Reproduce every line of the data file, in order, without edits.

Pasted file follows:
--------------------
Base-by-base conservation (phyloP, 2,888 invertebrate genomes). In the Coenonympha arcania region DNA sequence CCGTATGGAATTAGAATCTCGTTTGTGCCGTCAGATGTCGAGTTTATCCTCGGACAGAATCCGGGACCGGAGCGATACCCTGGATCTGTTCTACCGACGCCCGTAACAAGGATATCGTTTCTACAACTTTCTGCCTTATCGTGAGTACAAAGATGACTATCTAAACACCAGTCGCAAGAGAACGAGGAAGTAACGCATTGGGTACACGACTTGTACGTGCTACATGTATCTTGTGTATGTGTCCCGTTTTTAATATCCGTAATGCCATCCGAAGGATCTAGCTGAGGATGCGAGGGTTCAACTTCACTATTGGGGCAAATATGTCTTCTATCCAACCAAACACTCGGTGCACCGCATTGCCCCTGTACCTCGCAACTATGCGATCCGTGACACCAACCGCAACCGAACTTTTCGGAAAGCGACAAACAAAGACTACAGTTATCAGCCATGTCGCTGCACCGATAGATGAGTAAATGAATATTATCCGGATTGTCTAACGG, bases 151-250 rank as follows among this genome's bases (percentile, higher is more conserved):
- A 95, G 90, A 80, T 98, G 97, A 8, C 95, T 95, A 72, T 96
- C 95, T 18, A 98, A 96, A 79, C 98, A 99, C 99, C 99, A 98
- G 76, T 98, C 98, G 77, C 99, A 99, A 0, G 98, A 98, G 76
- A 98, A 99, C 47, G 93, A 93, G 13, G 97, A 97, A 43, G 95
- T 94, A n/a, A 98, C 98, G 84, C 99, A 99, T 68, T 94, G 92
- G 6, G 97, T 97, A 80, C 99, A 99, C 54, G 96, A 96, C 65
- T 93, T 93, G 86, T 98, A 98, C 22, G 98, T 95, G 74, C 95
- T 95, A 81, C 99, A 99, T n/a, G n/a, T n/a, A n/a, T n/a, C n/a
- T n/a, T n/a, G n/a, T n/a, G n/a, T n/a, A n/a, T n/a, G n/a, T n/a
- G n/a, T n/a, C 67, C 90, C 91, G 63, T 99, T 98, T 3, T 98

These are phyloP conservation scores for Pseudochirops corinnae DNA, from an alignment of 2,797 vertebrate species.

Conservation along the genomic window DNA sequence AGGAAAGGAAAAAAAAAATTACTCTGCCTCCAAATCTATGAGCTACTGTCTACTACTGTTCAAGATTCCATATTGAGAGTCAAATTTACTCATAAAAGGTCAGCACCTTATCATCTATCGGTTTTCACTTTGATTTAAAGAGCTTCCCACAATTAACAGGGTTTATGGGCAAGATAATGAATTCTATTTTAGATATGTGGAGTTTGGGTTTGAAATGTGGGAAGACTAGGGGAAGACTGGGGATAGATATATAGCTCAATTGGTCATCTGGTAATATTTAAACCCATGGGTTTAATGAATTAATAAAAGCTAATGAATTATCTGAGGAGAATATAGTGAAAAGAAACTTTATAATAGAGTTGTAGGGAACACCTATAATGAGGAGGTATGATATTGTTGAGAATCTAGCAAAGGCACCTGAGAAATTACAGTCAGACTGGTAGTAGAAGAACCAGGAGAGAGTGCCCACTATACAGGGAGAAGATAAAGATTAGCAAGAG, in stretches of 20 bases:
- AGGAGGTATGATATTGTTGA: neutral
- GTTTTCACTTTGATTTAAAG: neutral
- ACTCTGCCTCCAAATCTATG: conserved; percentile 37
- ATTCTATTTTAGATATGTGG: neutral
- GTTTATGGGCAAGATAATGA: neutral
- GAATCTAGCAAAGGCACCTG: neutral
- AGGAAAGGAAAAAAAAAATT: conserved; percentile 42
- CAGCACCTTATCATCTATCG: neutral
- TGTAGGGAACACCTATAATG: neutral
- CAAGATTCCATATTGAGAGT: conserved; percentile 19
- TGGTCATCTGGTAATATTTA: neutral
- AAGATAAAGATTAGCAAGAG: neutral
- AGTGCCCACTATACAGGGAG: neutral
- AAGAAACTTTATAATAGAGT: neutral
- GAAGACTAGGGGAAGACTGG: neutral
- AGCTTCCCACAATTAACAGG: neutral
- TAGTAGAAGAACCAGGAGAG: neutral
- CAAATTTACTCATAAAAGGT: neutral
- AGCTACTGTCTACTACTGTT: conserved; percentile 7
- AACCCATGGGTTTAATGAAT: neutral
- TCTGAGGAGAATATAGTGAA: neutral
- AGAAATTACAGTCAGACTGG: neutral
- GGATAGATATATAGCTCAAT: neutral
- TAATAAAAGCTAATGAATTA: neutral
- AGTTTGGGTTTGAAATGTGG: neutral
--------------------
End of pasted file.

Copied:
Base-by-base conservation (phyloP, 2,888 invertebrate genomes). In the Coenonympha arcania region DNA sequence CCGTATGGAATTAGAATCTCGTTTGTGCCGTCAGATGTCGAGTTTATCCTCGGACAGAATCCGGGACCGGAGCGATACCCTGGATCTGTTCTACCGACGCCCGTAACAAGGATATCGTTTCTACAACTTTCTGCCTTATCGTGAGTACAAAGATGACTATCTAAACACCAGTCGCAAGAGAACGAGGAAGTAACGCATTGGGTACACGACTTGTACGTGCTACATGTATCTTGTGTATGTGTCCCGTTTTTAATATCCGTAATGCCATCCGAAGGATCTAGCTGAGGATGCGAGGGTTCAACTTCACTATTGGGGCAAATATGTCTTCTATCCAACCAAACACTCGGTGCACCGCATTGCCCCTGTACCTCGCAACTATGCGATCCGTGACACCAACCGCAACCGAACTTTTCGGAAAGCGACAAACAAAGACTACAGTTATCAGCCATGTCGCTGCACCGATAGATGAGTAAATGAATATTATCCGGATTGTCTAACGG, bases 151-250 rank as follows among this genome's bases (percentile, higher is more conserved):
- A 95, G 90, A 80, T 98, G 97, A 8, C 95, T 95, A 72, T 96
- C 95, T 18, A 98, A 96, A 79, C 98, A 99, C 99, C 99, A 98
- G 76, T 98, C 98, G 77, C 99, A 99, A 0, G 98, A 98, G 76
- A 98, A 99, C 47, G 93, A 93, G 13, G 97, A 97, A 43, G 95
- T 94, A n/a, A 98, C 98, G 84, C 99, A 99, T 68, T 94, G 92
- G 6, G 97, T 97, A 80, C 99, A 99, C 54, G 96, A 96, C 65
- T 93, T 93, G 86, T 98, A 98, C 22, G 98, T 95, G 74, C 95
- T 95, A 81, C 99, A 99, T n/a, G n/a, T n/a, A n/a, T n/a, C n/a
- T n/a, T n/a, G n/a, T n/a, G n/a, T n/a, A n/a, T n/a, G n/a, T n/a
- G n/a, T n/a, C 67, C 90, C 91, G 63, T 99, T 98, T 3, T 98

These are phyloP conservation scores for Pseudochirops corinnae DNA, from an alignment of 2,797 vertebrate species.

Conservation along the genomic window DNA sequence AGGAAAGGAAAAAAAAAATTACTCTGCCTCCAAATCTATGAGCTACTGTCTACTACTGTTCAAGATTCCATATTGAGAGTCAAATTTACTCATAAAAGGTCAGCACCTTATCATCTATCGGTTTTCACTTTGATTTAAAGAGCTTCCCACAATTAACAGGGTTTATGGGCAAGATAATGAATTCTATTTTAGATATGTGGAGTTTGGGTTTGAAATGTGGGAAGACTAGGGGAAGACTGGGGATAGATATATAGCTCAATTGGTCATCTGGTAATATTTAAACCCATGGGTTTAATGAATTAATAAAAGCTAATGAATTATCTGAGGAGAATATAGTGAAAAGAAACTTTATAATAGAGTTGTAGGGAACACCTATAATGAGGAGGTATGATATTGTTGAGAATCTAGCAAAGGCACCTGAGAAATTACAGTCAGACTGGTAGTAGAAGAACCAGGAGAGAGTGCCCACTATACAGGGAGAAGATAAAGATTAGCAAGAG, in stretches of 20 bases:
- AGGAGGTATGATATTGTTGA: neutral
- GTTTTCACTTTGATTTAAAG: neutral
- ACTCTGCCTCCAAATCTATG: conserved; percentile 37
- ATTCTATTTTAGATATGTGG: neutral
- GTTTATGGGCAAGATAATGA: neutral
- GAATCTAGCAAAGGCACCTG: neutral
- AGGAAAGGAAAAAAAAAATT: conserved; percentile 42
- CAGCACCTTATCATCTATCG: neutral
- TGTAGGGAACACCTATAATG: neutral
- CAAGATTCCATATTGAGAGT: conserved; percentile 19
- TGGTCATCTGGTAATATTTA: neutral
- AAGATAAAGATTAGCAAGAG: neutral
- AGTGCCCACTATACAGGGAG: neutral
- AAGAAACTTTATAATAGAGT: neutral
- GAAGACTAGGGGAAGACTGG: neutral
- AGCTTCCCACAATTAACAGG: neutral
- TAGTAGAAGAACCAGGAGAG: neutral
- CAAATTTACTCATAAAAGGT: neutral
- AGCTACTGTCTACTACTGTT: conserved; percentile 7
- AACCCATGGGTTTAATGAAT: neutral
- TCTGAGGAGAATATAGTGAA: neutral
- AGAAATTACAGTCAGACTGG: neutral
- GGATAGATATATAGCTCAAT: neutral
- TAATAAAAGCTAATGAATTA: neutral
- AGTTTGGGTTTGAAATGTGG: neutral